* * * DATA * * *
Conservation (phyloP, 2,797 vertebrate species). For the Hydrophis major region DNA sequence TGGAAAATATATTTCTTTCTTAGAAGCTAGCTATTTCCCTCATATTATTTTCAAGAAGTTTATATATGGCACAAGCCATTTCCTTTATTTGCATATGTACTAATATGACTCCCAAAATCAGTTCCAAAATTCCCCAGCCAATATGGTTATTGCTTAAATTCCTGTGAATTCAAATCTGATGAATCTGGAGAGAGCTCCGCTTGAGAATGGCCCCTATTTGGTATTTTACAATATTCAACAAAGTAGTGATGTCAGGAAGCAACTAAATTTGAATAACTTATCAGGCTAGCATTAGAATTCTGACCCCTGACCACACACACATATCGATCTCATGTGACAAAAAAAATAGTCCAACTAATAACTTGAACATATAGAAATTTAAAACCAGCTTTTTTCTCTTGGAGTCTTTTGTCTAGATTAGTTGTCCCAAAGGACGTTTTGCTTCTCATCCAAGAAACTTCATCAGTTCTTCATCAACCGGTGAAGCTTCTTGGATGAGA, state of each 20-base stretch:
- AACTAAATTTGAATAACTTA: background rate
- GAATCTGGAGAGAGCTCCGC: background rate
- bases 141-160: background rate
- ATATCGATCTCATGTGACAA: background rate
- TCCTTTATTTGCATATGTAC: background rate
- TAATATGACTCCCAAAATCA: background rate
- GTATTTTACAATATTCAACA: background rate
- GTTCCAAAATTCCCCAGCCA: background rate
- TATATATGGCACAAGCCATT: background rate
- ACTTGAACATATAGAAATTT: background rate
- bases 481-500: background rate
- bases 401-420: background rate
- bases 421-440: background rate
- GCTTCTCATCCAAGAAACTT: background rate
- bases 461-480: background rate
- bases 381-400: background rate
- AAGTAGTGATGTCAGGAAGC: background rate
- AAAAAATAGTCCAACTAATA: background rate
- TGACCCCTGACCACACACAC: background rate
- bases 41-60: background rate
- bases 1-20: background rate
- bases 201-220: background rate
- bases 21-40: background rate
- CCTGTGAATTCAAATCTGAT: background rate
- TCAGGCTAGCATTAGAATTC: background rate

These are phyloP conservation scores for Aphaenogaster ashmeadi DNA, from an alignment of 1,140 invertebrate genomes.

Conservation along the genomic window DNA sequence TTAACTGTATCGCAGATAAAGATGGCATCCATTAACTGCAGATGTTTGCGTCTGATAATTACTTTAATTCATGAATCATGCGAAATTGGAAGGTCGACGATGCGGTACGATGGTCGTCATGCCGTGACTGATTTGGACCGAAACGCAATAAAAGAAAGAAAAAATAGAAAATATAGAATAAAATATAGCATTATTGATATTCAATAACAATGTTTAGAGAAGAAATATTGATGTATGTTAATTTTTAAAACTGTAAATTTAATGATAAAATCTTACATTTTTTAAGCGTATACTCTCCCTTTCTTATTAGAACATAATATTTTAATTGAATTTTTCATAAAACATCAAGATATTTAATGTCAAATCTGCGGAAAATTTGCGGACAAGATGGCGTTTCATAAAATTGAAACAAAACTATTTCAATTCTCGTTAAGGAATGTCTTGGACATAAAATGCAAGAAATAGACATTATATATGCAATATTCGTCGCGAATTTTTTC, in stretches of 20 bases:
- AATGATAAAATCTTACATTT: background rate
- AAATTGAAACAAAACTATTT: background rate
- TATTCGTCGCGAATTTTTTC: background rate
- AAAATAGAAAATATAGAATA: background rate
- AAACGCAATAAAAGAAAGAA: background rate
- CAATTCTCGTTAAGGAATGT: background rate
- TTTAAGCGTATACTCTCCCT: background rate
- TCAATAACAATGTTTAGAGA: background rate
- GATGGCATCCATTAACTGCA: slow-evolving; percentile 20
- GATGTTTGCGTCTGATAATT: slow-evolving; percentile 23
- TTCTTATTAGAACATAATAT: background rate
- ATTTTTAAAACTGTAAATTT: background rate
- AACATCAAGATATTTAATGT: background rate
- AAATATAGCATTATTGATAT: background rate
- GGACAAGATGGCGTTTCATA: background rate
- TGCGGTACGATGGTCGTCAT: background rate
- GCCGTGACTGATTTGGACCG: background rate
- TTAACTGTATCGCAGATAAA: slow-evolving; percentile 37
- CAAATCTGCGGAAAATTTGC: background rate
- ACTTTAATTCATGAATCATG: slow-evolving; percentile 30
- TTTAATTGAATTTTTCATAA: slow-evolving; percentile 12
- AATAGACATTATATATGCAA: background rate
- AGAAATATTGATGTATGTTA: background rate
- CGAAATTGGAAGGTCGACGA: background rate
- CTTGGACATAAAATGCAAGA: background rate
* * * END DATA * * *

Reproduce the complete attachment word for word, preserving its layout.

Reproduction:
Conservation (phyloP, 2,797 vertebrate species). For the Hydrophis major region DNA sequence TGGAAAATATATTTCTTTCTTAGAAGCTAGCTATTTCCCTCATATTATTTTCAAGAAGTTTATATATGGCACAAGCCATTTCCTTTATTTGCATATGTACTAATATGACTCCCAAAATCAGTTCCAAAATTCCCCAGCCAATATGGTTATTGCTTAAATTCCTGTGAATTCAAATCTGATGAATCTGGAGAGAGCTCCGCTTGAGAATGGCCCCTATTTGGTATTTTACAATATTCAACAAAGTAGTGATGTCAGGAAGCAACTAAATTTGAATAACTTATCAGGCTAGCATTAGAATTCTGACCCCTGACCACACACACATATCGATCTCATGTGACAAAAAAAATAGTCCAACTAATAACTTGAACATATAGAAATTTAAAACCAGCTTTTTTCTCTTGGAGTCTTTTGTCTAGATTAGTTGTCCCAAAGGACGTTTTGCTTCTCATCCAAGAAACTTCATCAGTTCTTCATCAACCGGTGAAGCTTCTTGGATGAGA, state of each 20-base stretch:
- AACTAAATTTGAATAACTTA: background rate
- GAATCTGGAGAGAGCTCCGC: background rate
- bases 141-160: background rate
- ATATCGATCTCATGTGACAA: background rate
- TCCTTTATTTGCATATGTAC: background rate
- TAATATGACTCCCAAAATCA: background rate
- GTATTTTACAATATTCAACA: background rate
- GTTCCAAAATTCCCCAGCCA: background rate
- TATATATGGCACAAGCCATT: background rate
- ACTTGAACATATAGAAATTT: background rate
- bases 481-500: background rate
- bases 401-420: background rate
- bases 421-440: background rate
- GCTTCTCATCCAAGAAACTT: background rate
- bases 461-480: background rate
- bases 381-400: background rate
- AAGTAGTGATGTCAGGAAGC: background rate
- AAAAAATAGTCCAACTAATA: background rate
- TGACCCCTGACCACACACAC: background rate
- bases 41-60: background rate
- bases 1-20: background rate
- bases 201-220: background rate
- bases 21-40: background rate
- CCTGTGAATTCAAATCTGAT: background rate
- TCAGGCTAGCATTAGAATTC: background rate

These are phyloP conservation scores for Aphaenogaster ashmeadi DNA, from an alignment of 1,140 invertebrate genomes.

Conservation along the genomic window DNA sequence TTAACTGTATCGCAGATAAAGATGGCATCCATTAACTGCAGATGTTTGCGTCTGATAATTACTTTAATTCATGAATCATGCGAAATTGGAAGGTCGACGATGCGGTACGATGGTCGTCATGCCGTGACTGATTTGGACCGAAACGCAATAAAAGAAAGAAAAAATAGAAAATATAGAATAAAATATAGCATTATTGATATTCAATAACAATGTTTAGAGAAGAAATATTGATGTATGTTAATTTTTAAAACTGTAAATTTAATGATAAAATCTTACATTTTTTAAGCGTATACTCTCCCTTTCTTATTAGAACATAATATTTTAATTGAATTTTTCATAAAACATCAAGATATTTAATGTCAAATCTGCGGAAAATTTGCGGACAAGATGGCGTTTCATAAAATTGAAACAAAACTATTTCAATTCTCGTTAAGGAATGTCTTGGACATAAAATGCAAGAAATAGACATTATATATGCAATATTCGTCGCGAATTTTTTC, in stretches of 20 bases:
- AATGATAAAATCTTACATTT: background rate
- AAATTGAAACAAAACTATTT: background rate
- TATTCGTCGCGAATTTTTTC: background rate
- AAAATAGAAAATATAGAATA: background rate
- AAACGCAATAAAAGAAAGAA: background rate
- CAATTCTCGTTAAGGAATGT: background rate
- TTTAAGCGTATACTCTCCCT: background rate
- TCAATAACAATGTTTAGAGA: background rate
- GATGGCATCCATTAACTGCA: slow-evolving; percentile 20
- GATGTTTGCGTCTGATAATT: slow-evolving; percentile 23
- TTCTTATTAGAACATAATAT: background rate
- ATTTTTAAAACTGTAAATTT: background rate
- AACATCAAGATATTTAATGT: background rate
- AAATATAGCATTATTGATAT: background rate
- GGACAAGATGGCGTTTCATA: background rate
- TGCGGTACGATGGTCGTCAT: background rate
- GCCGTGACTGATTTGGACCG: background rate
- TTAACTGTATCGCAGATAAA: slow-evolving; percentile 37
- CAAATCTGCGGAAAATTTGC: background rate
- ACTTTAATTCATGAATCATG: slow-evolving; percentile 30
- TTTAATTGAATTTTTCATAA: slow-evolving; percentile 12
- AATAGACATTATATATGCAA: background rate
- AGAAATATTGATGTATGTTA: background rate
- CGAAATTGGAAGGTCGACGA: background rate
- CTTGGACATAAAATGCAAGA: background rate